Q&A with Bob Polomski 21

Extension Consumer Horticulturist, Clemson University

Several gardening books recommend using leaf mold as a soil conditioner. What is this, and how is it made?–B.M., Eldred, NY

Answer: Leaf mold is made up of partially decayed leaves. It is a natural product of woodlands where leaves accumulate and decay on the forest floor. To make it at home, rake up fallen leaves and corral them in a cylinder of snow fencing, chicken wire, or hardware cloth. Without any further attention, the leaves will turn into leaf mold in a couple of years.

You can speed the process by shredding the leaves with a lawn mower or shredder prior to piling them up. Since leaves are high in carbon, adding a nitrogen source will also hasten the composting. Half a cup of fertilizer with a 10% nitrogen content per 20 gallons of packed leaves will do the trick, as will turning the pile periodically to ensure that it is evenly moist and well aerated.

Whether you allow slow-acting fungi to do the decomposition, or let fast-acting nitrogen-consuming bacteria break down the organic matter, there is no need to add any starter cultures. The dead leaves are already inoculated with the necessary organisms.

The leaf mold that results will be dark and crumbly. It can be applied to the soil surface as a mulch or incorporated into the soil, where it will improve the organic content, the moisture-holding capacity, drainage, and tilth.

I’m looking for some ornamental crab apples that will provide winter interest Can you suggest any varieties for my area?–K.K., Winchester, IN

Answer: Since the springtime floral display of flowering crab apples (USDA Zones 4–8) lasts only a matter of weeks, you’re wise to select crab apples for their fruit, which can persist through the winter to early spring before they are shed or eaten by birds. These fruits range from pea size to two inches in diameter (those that are greater than two inches are considered apples). Their colors range from green to yellow, orange, and red.

Other important ornamental features include flower color and fragrance, fall foliage color, attractive bark, and growth habit, which can be upright, spreading, or weeping.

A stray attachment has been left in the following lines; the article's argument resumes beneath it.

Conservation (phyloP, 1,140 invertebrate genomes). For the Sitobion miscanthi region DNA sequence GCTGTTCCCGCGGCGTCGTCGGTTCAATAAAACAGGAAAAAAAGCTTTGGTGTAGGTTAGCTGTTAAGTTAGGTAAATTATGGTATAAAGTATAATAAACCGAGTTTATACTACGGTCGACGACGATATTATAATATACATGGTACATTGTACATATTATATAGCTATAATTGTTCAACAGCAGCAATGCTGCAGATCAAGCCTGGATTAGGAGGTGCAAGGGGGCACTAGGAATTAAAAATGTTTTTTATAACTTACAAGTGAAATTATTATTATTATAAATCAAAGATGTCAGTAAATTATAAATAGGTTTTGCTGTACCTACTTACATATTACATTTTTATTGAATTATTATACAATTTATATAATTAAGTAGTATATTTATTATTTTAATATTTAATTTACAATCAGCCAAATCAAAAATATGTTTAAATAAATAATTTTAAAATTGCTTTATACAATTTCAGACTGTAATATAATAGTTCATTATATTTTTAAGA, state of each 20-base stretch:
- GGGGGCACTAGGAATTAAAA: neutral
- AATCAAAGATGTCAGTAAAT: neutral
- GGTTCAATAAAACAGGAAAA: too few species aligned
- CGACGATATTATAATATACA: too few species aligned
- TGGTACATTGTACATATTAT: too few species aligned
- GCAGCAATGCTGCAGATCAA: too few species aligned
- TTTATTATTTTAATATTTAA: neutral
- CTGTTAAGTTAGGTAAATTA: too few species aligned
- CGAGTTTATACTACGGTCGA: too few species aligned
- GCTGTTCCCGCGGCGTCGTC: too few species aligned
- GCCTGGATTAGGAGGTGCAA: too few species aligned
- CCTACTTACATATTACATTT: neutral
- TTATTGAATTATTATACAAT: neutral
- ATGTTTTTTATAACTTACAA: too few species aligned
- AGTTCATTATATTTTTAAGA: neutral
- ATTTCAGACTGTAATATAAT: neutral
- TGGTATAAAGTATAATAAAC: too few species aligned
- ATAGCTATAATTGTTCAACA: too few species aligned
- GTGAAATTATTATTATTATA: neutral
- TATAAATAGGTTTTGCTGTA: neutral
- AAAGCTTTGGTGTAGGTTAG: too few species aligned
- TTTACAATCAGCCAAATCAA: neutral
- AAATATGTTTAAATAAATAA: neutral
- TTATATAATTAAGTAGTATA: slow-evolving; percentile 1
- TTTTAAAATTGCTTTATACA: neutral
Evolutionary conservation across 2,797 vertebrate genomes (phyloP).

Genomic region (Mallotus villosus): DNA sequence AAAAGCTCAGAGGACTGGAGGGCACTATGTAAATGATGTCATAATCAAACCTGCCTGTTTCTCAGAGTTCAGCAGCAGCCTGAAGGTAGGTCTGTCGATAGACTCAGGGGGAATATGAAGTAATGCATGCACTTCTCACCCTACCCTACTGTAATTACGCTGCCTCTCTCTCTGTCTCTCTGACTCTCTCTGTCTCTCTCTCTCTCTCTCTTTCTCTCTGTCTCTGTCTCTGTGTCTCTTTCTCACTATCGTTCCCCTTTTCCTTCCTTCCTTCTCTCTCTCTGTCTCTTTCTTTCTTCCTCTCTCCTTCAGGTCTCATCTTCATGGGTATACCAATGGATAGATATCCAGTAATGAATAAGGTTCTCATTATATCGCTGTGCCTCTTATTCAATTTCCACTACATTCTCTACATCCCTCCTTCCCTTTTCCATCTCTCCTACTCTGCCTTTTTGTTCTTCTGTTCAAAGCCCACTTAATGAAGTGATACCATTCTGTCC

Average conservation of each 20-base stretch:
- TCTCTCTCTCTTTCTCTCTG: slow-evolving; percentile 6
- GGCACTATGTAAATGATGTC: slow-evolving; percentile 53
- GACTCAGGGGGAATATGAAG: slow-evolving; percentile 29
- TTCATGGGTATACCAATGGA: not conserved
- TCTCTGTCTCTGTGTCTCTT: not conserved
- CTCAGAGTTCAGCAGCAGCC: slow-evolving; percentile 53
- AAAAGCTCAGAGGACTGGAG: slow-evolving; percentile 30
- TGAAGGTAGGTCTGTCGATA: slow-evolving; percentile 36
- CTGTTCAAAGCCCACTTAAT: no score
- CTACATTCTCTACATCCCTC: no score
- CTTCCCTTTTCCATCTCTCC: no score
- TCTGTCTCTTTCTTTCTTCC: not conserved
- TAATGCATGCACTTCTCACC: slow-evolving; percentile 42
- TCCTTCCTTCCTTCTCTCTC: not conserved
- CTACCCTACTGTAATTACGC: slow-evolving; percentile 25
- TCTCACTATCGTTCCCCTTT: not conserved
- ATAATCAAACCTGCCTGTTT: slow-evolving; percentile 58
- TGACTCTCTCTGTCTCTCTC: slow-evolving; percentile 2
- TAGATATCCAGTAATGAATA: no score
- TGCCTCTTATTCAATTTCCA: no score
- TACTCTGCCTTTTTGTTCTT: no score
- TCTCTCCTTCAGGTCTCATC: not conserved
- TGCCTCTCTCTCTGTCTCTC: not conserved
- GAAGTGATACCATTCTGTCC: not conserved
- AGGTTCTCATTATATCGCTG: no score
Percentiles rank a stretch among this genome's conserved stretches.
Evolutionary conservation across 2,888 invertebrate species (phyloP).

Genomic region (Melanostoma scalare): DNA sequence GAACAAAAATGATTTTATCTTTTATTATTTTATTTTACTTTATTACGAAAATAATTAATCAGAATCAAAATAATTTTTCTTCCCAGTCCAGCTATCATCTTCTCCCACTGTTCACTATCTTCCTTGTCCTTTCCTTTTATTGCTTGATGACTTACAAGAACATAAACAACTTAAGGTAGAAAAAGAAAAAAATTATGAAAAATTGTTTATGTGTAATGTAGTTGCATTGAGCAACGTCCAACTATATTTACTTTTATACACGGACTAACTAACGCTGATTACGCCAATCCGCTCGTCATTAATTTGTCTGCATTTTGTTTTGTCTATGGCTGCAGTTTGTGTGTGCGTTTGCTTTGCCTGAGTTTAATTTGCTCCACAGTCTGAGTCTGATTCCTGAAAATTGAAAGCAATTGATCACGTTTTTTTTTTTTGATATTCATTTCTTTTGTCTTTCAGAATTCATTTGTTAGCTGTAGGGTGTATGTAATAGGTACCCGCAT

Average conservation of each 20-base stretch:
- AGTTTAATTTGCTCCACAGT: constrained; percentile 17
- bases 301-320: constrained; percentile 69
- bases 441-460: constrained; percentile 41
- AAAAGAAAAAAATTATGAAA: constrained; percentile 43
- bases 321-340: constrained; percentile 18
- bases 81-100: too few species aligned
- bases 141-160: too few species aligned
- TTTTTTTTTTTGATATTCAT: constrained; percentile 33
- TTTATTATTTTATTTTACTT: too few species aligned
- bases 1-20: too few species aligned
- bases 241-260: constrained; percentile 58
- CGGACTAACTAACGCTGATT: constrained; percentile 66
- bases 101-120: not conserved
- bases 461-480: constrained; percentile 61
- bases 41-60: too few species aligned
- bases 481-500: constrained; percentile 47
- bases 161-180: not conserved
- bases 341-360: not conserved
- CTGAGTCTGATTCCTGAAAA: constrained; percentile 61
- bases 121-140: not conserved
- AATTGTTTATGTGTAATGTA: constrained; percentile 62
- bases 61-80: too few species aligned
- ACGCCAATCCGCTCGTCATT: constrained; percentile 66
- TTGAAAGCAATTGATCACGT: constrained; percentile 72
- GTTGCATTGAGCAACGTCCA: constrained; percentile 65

Perhaps your first consideration in selecting any crab apple should be apple-scab resistance. Recent breeding efforts and evaluation programs have yielded many disease-resistant selections.

The following crab apples have persistent fruits as well as a high scab resistance: white-flowered ‘Bob White’, with yellow-gold to orange-gold fruit; white-flowered ‘Red Jewel’ and ‘Sugar Tyme’, both with cherry-red fruit; and ‘Prairifire’, with coral-red flowers that give rise to purplish red fruit. In addition, ‘Bob White’ and ‘Prairifire’ are both resistant to Japanese beetles.

Crab apples tolerate a range of soil conditions, but require full sun for their best fruiting display. They range in height from 10 feet to 25 feet, with an equal spread. Before you plant a crab apple, learn its ultimate size at maturity, so you can plant it in the right location. Generally, small cultivars need at least 150 square feet and larger ones need a minimum of 300 to 500 square feet.

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If you purchase grafted trees, be aware that some rootstocks have a tendency to produce suckers. (Crab apples grafted onto MM 111 rootstocks have relatively few suckering problems.) Alternatively, select trees on their own roots.

For more information about crab apples, visit the Web site of the International Ornamental Crabapple Society, www.malus.net.

I grow my African violets on a windowsill, but they aren’t faring very well, especially during the winter months. What exposure do they prefer? Can I grow them under lights? –C.P., Madison, SD

Answer: African violets are day-neutral plants, which flower regardless of the season, provided they receive the right quality and intensity of light. During the spring and summer months, keep them in a west-facing window. During the fall and winter, move them to an east- or south-facing window. Avoid direct sunlight at all times. To compensate for the shorter days of winter, you can supplement natural sunlight with fluorescent lights. Use an automatic timer to turn the lights on and off, so your African violets can receive an additional five or six hours of light near the end of the day. They should receive between 12 and 16 hours of light daily, and no more than a total of 18 hours of light per day.